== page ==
How long does copyright last?

Short answer: The lifetime of the author, plus a few decades, depending on what type of work it is, and depending on where in the world the creator is.

Once the duration of copyright term is ended, the work becomes “out of copyright,” or, as the Americans say, “public domain,” which means that it can then be used by anyone, without needing permission, licensing or payment. In NZ, that term is mostly the lifetime of the creator, plus 50 years.

Although the recent Free Trade Agreement with the UK might change things, currently, the duration of that copyright in Aotearoa lasts for the lifetime of the author, plus 50 years from the end of the calendar year in which they died, for works in these disciplines: literary (including computer code,) dramatic, artistic, musical works.

For sound recordings and film, copyright lasts for 50 years from the end of the calendar year in which the work was made, or when it was made public (whichever is later.) Communication works last 50 years from the end of the calendar year of first broadcast. Publishers’ typographical arrangements last 25 years from the end of the calendar year of first publication.

According to the Copyright Act (1994), copyright is “a property right that exists in original works of the following descriptions: literary, dramatic, musical, artistic works, sound recordings, films, communication works and typographical arrangements of published editions.”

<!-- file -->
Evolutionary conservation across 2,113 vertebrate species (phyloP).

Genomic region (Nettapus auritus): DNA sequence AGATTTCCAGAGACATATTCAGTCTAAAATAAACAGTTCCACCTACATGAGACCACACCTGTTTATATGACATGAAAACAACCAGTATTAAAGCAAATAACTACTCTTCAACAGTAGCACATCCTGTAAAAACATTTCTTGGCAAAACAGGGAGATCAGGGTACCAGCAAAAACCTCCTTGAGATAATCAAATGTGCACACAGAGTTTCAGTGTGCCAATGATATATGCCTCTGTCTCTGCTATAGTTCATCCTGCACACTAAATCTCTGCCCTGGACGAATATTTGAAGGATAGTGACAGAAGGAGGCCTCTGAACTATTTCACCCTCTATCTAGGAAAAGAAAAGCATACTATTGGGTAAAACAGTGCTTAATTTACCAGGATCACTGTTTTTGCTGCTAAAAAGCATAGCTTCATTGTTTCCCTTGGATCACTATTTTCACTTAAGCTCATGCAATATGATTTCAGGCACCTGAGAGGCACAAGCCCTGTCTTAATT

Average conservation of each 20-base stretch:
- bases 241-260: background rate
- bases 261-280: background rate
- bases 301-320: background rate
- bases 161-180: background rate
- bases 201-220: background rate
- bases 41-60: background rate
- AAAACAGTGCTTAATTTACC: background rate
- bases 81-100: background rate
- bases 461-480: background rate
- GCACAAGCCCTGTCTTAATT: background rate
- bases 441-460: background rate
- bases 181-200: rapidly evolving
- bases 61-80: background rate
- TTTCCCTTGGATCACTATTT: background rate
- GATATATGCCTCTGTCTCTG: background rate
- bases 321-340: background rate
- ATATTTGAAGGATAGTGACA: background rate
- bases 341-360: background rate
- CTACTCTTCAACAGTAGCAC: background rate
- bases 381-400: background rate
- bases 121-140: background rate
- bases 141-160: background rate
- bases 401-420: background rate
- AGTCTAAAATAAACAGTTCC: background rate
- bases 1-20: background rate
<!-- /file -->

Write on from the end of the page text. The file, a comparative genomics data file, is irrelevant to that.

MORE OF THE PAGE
Because copyright falls under property law, it can be transferred (“assigned,”) sold, and inherited, just like physical property. It’s wise to consider copyright as an asset, like a house, and to consider having a prenuptial agreement concerning rights of ownership, and including it in a Will, accounting for it in terms of an estate.

If someone inherits the copyright to a work, they have the right to use and benefit from it, in the same way the original creator did, which is why some books and artwork are published and displayed posthumously, and protected by copyright, even when the original author has passed away.

Are you interested in finding out how copyright applies to you?

We're offering FREE, one hour Creative Rights for Creative People workshops throughout 2022. Find out more here >>

Written by Karen Workman, Kaiwhakahaere Whakapa | Creative Rights Educator

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